Scientists construct the most accurate model of a Neanderthal yet — and he looks just like Chuck Norris

Anthropologists in the UK have constructed a remarkably life-like model of a Neanderthal man from a 70,000 year-old skeleton that was discovered in France over a century ago.

In 1909, scientists discovered the remains of a group of Neanderthals at La Ferrassie cave in the Dordogne region. One of the Neanderthals, which they named La Ferrassie 1, had a skeleton that was particularly well preserved — and it was this skeleton that served as the template for the reconstruction. The missing parts — the thorax, ribs, pelvis and some spinal pieces — were replaced by the bones of a Neanderthal discovered at Kebara Cave in Israel in 1982.


What makes LF1's remains particularly unique is that it features the largest and most complete Neanderthal skull ever found. His leg and foot bones were a revelation to anthropologists at the time as it proved that these hominids walked upright. The skeletal remains also revealed that they were stocky, had strong arms and hands, and they had large skulls that were longer and lower than ours — including a sloping forehead and virtually non-existent chin.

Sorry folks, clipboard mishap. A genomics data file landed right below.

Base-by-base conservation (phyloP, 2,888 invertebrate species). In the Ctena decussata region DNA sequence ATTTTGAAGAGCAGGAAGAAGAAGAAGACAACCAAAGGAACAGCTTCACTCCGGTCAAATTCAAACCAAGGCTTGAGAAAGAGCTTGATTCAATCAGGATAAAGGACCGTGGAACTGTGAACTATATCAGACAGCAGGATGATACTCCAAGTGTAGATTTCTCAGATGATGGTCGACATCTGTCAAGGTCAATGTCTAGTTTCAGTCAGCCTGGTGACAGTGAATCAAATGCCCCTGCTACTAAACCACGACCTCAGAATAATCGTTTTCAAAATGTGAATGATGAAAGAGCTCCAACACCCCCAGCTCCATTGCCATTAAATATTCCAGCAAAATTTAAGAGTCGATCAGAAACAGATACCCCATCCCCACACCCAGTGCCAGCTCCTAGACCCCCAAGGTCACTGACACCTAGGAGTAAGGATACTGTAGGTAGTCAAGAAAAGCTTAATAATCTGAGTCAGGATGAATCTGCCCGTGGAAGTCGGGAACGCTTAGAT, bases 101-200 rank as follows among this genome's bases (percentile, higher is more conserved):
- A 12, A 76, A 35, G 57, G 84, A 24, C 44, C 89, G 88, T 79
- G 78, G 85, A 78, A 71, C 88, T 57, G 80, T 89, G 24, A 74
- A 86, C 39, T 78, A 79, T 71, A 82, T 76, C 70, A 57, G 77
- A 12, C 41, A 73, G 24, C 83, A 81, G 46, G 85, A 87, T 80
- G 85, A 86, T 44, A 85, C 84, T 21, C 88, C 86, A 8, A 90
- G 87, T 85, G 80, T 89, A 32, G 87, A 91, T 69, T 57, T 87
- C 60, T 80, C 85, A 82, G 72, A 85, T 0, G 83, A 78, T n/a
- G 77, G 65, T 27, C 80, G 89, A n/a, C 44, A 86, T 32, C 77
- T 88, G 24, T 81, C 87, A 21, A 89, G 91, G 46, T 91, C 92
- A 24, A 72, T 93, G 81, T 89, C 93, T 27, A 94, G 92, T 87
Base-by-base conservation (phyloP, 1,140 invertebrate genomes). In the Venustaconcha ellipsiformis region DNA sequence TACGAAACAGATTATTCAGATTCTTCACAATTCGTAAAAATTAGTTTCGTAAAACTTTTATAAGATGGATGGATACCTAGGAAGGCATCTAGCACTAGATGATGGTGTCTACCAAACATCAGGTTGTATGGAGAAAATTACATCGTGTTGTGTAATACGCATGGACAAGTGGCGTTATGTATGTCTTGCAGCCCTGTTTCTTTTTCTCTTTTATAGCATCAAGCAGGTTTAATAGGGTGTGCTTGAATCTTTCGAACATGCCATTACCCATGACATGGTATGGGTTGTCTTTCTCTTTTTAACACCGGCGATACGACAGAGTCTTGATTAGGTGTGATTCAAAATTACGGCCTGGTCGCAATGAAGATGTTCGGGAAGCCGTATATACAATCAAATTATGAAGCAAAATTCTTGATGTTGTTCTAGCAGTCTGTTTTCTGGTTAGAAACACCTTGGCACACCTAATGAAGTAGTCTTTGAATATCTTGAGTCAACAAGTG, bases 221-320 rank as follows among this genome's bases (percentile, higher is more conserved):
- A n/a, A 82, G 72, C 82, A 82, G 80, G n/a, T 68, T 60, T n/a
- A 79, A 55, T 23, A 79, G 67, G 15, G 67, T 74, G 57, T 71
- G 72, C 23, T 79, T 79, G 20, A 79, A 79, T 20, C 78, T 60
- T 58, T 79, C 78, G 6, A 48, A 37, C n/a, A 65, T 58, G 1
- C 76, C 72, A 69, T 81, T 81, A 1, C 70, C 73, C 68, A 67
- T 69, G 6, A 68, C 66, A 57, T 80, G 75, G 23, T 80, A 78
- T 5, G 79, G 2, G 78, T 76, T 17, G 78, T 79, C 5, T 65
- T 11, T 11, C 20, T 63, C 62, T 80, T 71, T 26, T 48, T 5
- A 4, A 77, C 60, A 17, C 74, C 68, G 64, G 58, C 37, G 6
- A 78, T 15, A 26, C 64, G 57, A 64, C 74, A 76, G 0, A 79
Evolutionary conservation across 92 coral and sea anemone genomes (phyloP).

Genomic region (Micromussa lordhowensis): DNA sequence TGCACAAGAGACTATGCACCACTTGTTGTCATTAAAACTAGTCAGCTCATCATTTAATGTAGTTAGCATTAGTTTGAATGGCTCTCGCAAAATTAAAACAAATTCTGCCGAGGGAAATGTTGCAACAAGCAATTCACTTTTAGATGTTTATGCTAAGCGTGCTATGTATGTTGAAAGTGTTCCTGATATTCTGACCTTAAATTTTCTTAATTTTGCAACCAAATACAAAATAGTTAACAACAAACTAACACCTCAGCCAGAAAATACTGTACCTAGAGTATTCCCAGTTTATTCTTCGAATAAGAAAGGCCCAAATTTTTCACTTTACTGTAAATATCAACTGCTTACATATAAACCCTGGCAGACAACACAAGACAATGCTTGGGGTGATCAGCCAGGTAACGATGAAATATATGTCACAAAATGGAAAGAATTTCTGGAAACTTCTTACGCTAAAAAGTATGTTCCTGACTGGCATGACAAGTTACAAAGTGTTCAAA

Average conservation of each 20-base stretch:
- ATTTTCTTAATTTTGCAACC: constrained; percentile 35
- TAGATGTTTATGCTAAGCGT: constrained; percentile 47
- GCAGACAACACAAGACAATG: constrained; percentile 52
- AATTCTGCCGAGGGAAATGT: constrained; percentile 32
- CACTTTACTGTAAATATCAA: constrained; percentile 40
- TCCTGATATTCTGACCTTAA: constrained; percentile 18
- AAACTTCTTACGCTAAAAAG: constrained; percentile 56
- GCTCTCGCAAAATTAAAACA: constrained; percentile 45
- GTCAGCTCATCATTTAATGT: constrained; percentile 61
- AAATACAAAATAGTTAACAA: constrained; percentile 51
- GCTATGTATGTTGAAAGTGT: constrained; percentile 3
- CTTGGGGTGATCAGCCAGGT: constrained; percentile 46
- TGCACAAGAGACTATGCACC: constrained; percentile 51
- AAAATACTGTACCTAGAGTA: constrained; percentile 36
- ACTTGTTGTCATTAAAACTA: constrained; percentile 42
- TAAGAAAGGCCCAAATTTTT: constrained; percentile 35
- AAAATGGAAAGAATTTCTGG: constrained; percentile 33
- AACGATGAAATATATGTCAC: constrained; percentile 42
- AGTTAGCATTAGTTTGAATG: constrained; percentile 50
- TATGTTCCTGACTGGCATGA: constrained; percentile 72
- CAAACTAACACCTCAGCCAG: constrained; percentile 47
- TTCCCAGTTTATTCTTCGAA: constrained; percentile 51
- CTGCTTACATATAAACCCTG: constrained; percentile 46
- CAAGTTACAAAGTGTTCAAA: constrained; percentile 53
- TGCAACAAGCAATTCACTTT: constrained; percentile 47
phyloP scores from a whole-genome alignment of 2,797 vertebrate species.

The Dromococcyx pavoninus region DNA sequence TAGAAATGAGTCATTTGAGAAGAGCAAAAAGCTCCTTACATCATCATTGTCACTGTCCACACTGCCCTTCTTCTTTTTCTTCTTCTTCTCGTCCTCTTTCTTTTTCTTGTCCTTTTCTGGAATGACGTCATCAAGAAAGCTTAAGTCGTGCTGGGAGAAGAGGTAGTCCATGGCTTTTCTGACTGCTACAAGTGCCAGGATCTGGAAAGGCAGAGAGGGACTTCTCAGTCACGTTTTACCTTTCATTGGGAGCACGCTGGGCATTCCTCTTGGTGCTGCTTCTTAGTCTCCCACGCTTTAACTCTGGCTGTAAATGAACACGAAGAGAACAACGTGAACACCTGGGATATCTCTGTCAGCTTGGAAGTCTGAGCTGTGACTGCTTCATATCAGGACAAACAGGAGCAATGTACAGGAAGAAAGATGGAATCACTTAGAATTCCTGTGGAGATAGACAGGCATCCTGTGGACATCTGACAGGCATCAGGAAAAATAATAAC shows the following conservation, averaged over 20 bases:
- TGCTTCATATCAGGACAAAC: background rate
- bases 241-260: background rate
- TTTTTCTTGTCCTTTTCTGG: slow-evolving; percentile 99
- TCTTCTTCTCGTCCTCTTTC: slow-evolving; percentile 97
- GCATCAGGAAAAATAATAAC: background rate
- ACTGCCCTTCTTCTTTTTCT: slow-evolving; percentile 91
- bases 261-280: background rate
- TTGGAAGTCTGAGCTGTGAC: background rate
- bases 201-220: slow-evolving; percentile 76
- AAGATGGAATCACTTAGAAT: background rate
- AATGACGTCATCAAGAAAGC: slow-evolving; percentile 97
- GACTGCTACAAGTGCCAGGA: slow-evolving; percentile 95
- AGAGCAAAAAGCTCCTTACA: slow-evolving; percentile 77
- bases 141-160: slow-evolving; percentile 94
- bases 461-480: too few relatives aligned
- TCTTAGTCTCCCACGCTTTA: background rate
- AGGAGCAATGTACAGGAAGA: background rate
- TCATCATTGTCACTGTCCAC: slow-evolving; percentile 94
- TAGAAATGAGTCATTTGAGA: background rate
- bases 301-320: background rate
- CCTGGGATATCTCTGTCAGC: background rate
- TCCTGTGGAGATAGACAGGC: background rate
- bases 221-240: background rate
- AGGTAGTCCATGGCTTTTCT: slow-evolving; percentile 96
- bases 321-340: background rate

The reconstruction itself was performed by a multi-disciplinal team that was comprised of both anthropologists and model makers. And as the BBC reports, the attention to detail was second to none:

The team studied the ways Neanderthals hunted their prey and carried out domestic chores, noting the impact those actions had on their bodies.

They concluded that they would have repeatedly stabbed their prey - the woolly mammoth - with spears, but that the really intense work would have been making garments to survive the cold climate.

A Neanderthal would have needed a new garment every year, which would have been made up of approximately five or six hides. They would have needed to scrape each hide for eight hours to make it wearable.

On the basis of this evidence La Ferrassie 1's muscles, including those in the strong right arm, were reconstructed accordingly and layered on in clay.


And it went on like this for each phase of the project. The end result is nothing short of spectacular — an incredibly accurate model of a Neanderthal man — one that even exudes a kind of presence.

Be sure to watch a sneak peak of the BBC show Prehistoric Autopsy where the anthropologists and model makers get to see the finished product for the very first time. But just be warned — the poor fellow wasn't given so much as a loin cloth, so it's potentially NSFW.


Source and images: BBC.

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